For most of its length along Scott, BikeWest is pretty simple. The two-way paved surface would be set back from Scott Street whenever possible. At major signalized intersections, the bike route might snuggle up to Scott. Signalized intersections at Holland, Island Park, and Lanark would operate as described previously: through east-west traffic on both the road and BikeWest would proceed on green; all left and right turning traffic that might cross BikeWest would go only on green arrows when through traffic movements are prohibited. This would not unduly delay car traffic, and would minimize the conflicts between cyclists and motorists.
For the minor, unsignalized intersections, the bike route might be pulled close to the transitway cut, and would cross the streets on a raised surface. This sharply raised surface will be self-enforcing to vehicles, which will slow down before going over the hump. With a hump, motorists would be reminded of the cycle route whether cyclists are present or not. There would be at least one car length transition zone between the bike crossing and the Scott roadway, so cars would not get hung up in the intersections. There should be yield signs located at each car crossing of the bike surface, to remind vehicles that they are crossing the bike way and that cyclists have priority.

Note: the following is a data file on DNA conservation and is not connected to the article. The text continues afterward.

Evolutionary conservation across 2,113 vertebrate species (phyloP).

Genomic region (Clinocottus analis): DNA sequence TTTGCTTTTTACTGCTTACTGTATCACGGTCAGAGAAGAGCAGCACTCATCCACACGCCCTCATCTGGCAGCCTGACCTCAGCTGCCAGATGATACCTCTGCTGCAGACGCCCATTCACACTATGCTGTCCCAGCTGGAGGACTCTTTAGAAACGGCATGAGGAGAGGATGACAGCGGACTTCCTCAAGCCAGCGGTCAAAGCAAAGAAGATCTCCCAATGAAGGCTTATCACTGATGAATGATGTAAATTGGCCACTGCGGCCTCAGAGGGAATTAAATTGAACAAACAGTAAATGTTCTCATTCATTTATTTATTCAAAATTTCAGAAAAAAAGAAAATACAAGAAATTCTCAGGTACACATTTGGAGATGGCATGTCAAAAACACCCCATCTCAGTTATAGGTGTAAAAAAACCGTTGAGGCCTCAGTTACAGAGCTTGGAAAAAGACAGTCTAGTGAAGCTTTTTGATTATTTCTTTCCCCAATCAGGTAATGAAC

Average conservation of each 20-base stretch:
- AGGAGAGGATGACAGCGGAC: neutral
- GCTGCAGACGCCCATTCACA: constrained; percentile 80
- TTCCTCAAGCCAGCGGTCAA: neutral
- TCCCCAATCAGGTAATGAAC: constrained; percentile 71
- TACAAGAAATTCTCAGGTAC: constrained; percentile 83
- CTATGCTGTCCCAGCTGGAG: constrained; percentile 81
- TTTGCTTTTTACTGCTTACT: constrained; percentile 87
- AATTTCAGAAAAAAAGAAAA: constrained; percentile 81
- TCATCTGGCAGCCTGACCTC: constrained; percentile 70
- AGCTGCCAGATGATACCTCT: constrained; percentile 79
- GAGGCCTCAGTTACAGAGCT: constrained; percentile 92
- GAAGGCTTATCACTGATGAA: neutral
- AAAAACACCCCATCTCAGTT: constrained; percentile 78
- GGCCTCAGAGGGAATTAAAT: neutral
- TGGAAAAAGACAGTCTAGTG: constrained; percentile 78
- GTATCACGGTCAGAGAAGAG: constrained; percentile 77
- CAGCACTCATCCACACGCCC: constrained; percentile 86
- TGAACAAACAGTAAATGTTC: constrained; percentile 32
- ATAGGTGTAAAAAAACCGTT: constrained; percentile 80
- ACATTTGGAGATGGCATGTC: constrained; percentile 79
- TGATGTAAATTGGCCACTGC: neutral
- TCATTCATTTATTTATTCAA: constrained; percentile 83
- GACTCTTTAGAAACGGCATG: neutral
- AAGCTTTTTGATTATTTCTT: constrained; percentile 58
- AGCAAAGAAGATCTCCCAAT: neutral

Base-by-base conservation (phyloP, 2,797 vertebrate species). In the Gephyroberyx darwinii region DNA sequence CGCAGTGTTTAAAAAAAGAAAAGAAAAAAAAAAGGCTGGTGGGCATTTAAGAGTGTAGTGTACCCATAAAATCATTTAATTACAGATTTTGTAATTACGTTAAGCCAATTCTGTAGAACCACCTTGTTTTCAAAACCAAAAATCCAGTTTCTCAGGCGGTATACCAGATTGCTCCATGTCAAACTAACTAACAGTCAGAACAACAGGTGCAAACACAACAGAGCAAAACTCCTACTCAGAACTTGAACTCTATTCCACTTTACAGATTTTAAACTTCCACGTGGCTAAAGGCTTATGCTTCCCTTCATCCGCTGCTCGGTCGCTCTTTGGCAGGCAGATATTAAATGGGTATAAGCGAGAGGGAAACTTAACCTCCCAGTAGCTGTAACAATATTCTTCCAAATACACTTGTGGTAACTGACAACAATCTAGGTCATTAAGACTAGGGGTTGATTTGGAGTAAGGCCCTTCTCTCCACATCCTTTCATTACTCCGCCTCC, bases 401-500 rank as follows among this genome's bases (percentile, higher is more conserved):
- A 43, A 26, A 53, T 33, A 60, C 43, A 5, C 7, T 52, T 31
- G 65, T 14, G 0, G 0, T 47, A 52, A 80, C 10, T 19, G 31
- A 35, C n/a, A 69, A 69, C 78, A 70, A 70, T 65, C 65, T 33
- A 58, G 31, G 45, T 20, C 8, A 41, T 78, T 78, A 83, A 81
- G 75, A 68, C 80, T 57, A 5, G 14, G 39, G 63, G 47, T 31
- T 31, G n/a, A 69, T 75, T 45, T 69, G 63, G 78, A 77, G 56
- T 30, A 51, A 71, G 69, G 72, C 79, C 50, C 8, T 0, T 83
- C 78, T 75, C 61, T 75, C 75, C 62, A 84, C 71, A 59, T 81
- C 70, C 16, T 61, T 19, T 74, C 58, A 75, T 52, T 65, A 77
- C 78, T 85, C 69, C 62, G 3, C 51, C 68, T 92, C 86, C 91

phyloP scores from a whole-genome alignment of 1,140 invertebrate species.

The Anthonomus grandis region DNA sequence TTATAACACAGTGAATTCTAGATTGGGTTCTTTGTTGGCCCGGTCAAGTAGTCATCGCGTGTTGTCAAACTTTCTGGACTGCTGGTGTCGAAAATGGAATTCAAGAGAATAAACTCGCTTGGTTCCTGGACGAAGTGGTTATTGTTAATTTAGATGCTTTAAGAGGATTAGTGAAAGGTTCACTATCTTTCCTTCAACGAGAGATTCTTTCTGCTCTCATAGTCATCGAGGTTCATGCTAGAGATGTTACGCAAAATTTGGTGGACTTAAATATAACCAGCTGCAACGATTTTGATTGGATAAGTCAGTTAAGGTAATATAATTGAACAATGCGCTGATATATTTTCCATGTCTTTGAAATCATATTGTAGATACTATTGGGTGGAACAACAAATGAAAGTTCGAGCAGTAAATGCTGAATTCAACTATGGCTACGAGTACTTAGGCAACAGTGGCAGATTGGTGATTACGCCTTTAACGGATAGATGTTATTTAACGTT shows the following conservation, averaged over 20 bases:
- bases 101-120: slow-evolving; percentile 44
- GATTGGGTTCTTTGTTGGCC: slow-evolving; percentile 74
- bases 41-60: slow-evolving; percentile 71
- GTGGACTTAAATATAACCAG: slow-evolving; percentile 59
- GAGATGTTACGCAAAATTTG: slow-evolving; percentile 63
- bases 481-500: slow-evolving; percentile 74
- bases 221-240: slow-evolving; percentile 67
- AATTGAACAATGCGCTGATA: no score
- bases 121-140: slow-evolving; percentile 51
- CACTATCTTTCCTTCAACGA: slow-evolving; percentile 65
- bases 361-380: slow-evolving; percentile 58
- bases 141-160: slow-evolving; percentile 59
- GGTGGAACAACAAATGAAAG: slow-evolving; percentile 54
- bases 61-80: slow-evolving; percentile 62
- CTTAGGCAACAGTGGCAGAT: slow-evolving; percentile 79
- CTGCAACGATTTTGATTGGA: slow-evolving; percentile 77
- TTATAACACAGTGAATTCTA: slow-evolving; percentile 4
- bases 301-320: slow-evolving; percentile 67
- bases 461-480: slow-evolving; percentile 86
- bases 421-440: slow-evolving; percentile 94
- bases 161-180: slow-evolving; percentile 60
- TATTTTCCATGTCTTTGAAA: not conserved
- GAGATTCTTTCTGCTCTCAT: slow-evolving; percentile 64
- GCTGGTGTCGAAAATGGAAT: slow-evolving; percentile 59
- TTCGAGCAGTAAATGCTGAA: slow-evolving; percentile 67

If the raised bike route crossing intersections arrangement fails to get past City hall bureaucrats and naysayers, it will be back to level crossings similar to the picture below, but with better alignment and hopefully a coloured asphalt path crossing the road to reinforce the presence of the bike route.
The preferred set-back / raised crossing is not perfect. Nothing short of a fully-grade-separated route can be. But most of these unsignalized streets are low volume local traffic roads. Signage would be required reminding motorists not to queue up blocking the bike route.
Exactly how the BikeWest route would bypass the bus transfer stations at Tunney’s and Westboro can only be determined when design criteria for these stations has been decided on. The bypass need not be difficult or expensive or dangerous. But it needs to be designed into the stations right from the beginning. For example, the current arrangement at Westboro Station locates the bus bay well off Scott Street, letting cyclists continue along a painted shoulder. This is better than the Tunney’s arrangement that forces cyclists to mix with pedestrians and waiting bus users in the same area. Recall that both these stations will be redesigned as part of the LRT project and modifications/provisions for WestBike could be incorporated in the rebuilding.
Once BikeWest approaches Churchill and Dominion, a number of options open up. Many cyclists will percolate south on the side streets that penetrate the residential neighborhoods between the River and Carling. For more dedicated longer-haul cyclists, two options will be explored in the next segment.